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Analysis
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Politics

Jason Kenney’s Political Paranoia

His blame game feeds anxious citizens false enemies. It’s an old trick.

By Crawford Kilian 2 May 2019 | TheTyee.ca

Crawford Kilian is a contributing editor of The Tyee.

In his first couple of days in office, Jason Kenney hit the ground whining.

First he proclaimed Bill 12, the “Preserving Canada’s Economic Prosperity Act.” This is the turn-off-the-taps law that would let him “require companies to obtain a licence before exporting energy products from Alberta via pipeline, rail or truck.”

At a news conference, Kenney then explained: “Alberta is serious about sending a message to those who wage a campaign of obstruction against our vital resources.” Note the choice of words, casting Alberta as the hapless victim of aggressors “waging a campaign.”

The campaigners are soon identified: “We want to work with other jurisdictions, like British Columbia... ” and Kenney segues into Churchillian “fight them on the beaches” mode: “everybody should be aware that we will use every option available to defend Alberta, our economy, our resources and our people.”

Protecting Alberta suddenly becomes a national defence issue: “We mean business when protecting Canada’s economic interests.”

Kenney’s energy minister Sonya Savage then explicates her boss’s words: “This is not a mechanism to punish others,” she reassures us. “It’s a tool to protect Alberta. Alberta’s prosperity fuels Canada’s prosperity.” Having hinted at the stick, she offers a carrot: “It’s in every province and territory’s interest that we get these products to market.”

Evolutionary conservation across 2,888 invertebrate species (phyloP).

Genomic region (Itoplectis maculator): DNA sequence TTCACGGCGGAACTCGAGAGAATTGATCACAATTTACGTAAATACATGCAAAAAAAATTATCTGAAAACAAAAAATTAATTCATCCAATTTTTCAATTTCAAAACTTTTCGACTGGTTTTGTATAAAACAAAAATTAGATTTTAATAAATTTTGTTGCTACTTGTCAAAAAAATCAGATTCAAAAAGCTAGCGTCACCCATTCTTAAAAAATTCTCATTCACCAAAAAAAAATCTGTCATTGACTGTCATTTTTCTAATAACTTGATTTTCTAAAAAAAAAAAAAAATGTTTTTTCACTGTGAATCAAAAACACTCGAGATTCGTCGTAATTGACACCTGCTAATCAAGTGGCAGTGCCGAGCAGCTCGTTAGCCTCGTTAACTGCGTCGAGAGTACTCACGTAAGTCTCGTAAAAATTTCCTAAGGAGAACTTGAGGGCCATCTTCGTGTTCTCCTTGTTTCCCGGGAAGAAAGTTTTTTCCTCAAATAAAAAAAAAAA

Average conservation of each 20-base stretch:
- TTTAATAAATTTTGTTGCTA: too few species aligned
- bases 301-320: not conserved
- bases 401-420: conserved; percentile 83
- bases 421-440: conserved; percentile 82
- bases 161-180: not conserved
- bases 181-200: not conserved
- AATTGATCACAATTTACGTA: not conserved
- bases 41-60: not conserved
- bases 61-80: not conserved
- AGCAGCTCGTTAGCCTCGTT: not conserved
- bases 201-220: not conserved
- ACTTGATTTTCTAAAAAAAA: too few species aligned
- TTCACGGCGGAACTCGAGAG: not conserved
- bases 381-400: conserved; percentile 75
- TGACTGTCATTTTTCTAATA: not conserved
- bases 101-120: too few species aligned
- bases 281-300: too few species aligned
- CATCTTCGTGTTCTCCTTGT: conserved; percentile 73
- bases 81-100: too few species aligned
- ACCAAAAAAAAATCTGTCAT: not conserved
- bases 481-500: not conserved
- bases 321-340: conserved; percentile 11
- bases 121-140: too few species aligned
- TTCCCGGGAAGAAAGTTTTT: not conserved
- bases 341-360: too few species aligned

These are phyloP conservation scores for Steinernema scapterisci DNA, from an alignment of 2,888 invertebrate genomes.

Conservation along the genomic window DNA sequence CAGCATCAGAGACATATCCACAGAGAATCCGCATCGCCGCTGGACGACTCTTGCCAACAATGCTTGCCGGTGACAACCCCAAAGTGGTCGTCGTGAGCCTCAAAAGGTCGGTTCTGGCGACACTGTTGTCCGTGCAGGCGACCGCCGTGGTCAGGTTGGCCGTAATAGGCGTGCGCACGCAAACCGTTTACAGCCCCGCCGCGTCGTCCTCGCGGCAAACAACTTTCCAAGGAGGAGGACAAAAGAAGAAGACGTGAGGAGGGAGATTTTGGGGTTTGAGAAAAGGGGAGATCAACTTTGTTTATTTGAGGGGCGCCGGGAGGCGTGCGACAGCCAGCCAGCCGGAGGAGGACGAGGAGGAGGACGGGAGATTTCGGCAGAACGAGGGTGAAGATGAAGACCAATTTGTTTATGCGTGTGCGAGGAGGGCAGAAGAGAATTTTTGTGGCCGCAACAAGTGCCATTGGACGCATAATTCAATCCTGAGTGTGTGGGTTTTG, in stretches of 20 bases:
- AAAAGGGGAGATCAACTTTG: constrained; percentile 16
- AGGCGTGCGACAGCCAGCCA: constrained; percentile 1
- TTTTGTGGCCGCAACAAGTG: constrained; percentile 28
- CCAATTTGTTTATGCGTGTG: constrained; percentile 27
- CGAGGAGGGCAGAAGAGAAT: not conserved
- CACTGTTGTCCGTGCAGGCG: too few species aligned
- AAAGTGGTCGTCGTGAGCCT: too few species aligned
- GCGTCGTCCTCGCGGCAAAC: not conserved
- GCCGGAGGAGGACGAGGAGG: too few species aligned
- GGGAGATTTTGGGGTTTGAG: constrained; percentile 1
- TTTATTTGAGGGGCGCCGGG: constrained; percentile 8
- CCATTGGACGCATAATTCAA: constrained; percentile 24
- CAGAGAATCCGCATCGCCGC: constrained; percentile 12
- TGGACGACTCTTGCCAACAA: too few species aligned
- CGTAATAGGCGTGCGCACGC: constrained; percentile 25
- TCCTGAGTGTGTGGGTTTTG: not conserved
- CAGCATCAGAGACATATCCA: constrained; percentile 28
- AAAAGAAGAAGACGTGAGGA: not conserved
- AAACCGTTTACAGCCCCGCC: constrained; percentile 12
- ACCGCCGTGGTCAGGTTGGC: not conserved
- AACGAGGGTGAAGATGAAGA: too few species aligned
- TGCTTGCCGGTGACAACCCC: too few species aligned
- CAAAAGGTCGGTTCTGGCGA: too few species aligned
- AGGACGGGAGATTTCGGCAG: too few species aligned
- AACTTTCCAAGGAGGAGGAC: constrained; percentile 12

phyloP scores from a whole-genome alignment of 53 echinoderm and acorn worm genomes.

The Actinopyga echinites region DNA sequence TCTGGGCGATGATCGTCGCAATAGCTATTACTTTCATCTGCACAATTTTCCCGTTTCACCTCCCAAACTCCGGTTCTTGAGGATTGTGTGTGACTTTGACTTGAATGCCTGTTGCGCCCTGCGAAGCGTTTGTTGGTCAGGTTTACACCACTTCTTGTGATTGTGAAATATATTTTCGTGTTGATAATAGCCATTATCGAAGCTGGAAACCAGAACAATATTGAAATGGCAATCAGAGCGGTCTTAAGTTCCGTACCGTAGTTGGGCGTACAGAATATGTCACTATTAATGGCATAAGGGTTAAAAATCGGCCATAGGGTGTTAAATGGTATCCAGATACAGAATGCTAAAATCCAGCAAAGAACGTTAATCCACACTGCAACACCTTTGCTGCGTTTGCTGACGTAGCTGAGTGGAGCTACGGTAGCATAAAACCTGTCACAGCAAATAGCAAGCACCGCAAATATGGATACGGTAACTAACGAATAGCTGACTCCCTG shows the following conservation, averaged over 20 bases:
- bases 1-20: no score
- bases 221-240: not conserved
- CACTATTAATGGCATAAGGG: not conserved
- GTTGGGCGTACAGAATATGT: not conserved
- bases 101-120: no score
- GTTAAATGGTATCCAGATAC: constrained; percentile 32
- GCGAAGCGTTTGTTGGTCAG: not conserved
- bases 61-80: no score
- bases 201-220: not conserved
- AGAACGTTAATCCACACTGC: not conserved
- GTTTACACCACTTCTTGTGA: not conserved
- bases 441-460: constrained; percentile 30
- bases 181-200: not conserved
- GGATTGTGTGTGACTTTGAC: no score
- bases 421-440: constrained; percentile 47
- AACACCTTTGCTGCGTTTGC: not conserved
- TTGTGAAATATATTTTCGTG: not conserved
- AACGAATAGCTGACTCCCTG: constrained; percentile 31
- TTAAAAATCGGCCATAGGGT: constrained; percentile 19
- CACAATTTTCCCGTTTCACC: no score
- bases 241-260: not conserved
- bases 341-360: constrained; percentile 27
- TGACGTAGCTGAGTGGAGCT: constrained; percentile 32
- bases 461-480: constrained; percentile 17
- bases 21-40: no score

But that wasn’t all Kenney had to say in his first hours as premier. He and Savage also spoke to the Standing Senate Committee on Transport and Communications about Bill C-48, which would ban Canadian oil tankers from much of the B.C. coast: “to defend our province and add my grave concerns to the growing list of voices calling for this arbitrary, illogical and discriminatory bill to be killed.”

A ‘massive attack’

Again Alberta is framed as under attack, and Kenney is simply jumping on the bandwagon of a “growing list of voices.” He goes on to say “Bill C-48 is only part of a massive attack on Alberta’s — and Canada’s — natural resource economy under the current federal government’s agenda.”

Note that this “massive attack” is by anonymous attackers, but the implication is that the “current” federal government (whose days are legislatively numbered) is encouraging the attack. Kenney is signaling his readiness to launch a two-front war, against B.C. and Ottawa. “Agenda,” of course, normally means “list of things to be done”; it’s also right-wing code for “things we don’t approve of.”

Kenney then goes into full-blast self-congratulation: “And we will continue to fight back, because our track record in protecting the environment, our commitment to leadership in innovation and, above all, our success in sharing those benefits throughout the Canadian economy, are unmatched.”